Philadelphia School Budget
But the lawmakers voiced frustration at how the school district conducts its business.
City Council president Darrell Clarke says the school district’s immediate need for $35 million by month’s end is a “self-inflicted wound” because the district, in his view, dragged its feet on selling old, shuttered buildings.
Even so, the proposed legislation does not fully meet the district’s needs for the coming year.
At a Council hearing this morning, school district COO Fran Burns said seven of the 27 buildings have buyers, and the rest are not likely to bring in as much as had been hoped.
Students at West Philadelphia High erupted in cheers as Heidi Hamels announced the $8,700 grant to their school, one of six new Hamels Foundation gifts — totaling $51,000 — to area schools.
City Council president Darrell Clarke has decided to play it safe, adding a fallback provision to his plan to send sales tax proceeds to the cash-starved school district.
Mayor Nutter says he’s concerned that the proposed graduated split in sales tax proceeds would need approval from the state General Assembly.
The Philadelphia school funding crisis was coming to a head in City Council as the Council president introduced a bailout plan that neither the mayor, state lawmakers, nor school advocates are likely to embrace.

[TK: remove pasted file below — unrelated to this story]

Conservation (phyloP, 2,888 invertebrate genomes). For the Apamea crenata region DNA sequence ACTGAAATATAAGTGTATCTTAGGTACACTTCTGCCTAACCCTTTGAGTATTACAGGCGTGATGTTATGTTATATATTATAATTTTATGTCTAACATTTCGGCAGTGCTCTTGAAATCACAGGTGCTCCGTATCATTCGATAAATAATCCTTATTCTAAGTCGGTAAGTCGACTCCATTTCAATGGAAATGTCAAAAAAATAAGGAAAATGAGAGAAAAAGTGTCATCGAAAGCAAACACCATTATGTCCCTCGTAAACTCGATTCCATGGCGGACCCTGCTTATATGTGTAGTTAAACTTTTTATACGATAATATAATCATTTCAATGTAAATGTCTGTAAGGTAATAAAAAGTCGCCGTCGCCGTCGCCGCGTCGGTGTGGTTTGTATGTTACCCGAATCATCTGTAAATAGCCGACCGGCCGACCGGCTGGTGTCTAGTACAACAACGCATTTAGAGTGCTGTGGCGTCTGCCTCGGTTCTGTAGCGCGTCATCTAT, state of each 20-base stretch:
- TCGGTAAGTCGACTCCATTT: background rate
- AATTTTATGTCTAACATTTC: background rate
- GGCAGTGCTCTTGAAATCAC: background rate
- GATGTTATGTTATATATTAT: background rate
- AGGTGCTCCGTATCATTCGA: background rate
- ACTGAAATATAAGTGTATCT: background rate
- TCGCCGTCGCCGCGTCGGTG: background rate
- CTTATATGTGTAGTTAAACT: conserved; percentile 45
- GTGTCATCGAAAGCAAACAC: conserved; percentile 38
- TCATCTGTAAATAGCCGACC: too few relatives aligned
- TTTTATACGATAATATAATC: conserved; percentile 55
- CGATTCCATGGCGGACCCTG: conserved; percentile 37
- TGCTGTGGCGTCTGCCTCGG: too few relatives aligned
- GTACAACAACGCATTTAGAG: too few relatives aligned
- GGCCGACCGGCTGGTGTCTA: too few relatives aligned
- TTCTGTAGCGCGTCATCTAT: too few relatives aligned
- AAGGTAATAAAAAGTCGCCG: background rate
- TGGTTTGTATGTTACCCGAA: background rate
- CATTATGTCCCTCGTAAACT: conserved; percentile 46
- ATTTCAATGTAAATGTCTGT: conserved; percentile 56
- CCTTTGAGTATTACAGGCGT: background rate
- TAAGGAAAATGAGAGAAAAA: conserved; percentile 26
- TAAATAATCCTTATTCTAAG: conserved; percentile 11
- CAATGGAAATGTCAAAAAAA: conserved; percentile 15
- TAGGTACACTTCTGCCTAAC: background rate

City councilman Wilson Goode Jr. is accusing the Nutter administration of ignoring the needs of the school district by opposing his plan to scale back the city’s ten-year property tax abatement.
Teachers’ union president Jerry Jordan called on City Council to allocate all $120 million from a city sales tax extension to schools.
The district is already counting on City Council to provide $120 million more for next year by extending the one-percent city sales tax hike. But that’s far from a done deal. And it says it wants $96 million beyond that.
His visit to George Washington High School, on Bustleton Avenue in the Northeast, was the first of four around the district.
Philadelphia schools superintendent William Hite (at right in photo) says he wants to keep the conversation on revenue — where the needed funds will come from — and not on the cuts that would ensue if it doesn’t arrive.
The two dozen attorneys are urging councilmembers to extend the city sales tax hike to provide $120 million for the cash-starved Philadelphia School District.
“Schools are not okay the way they are,” says Cindy Farlino, principal of the Meredith School, in Queen Village. “They opened, and our kids came, but they are not okay.”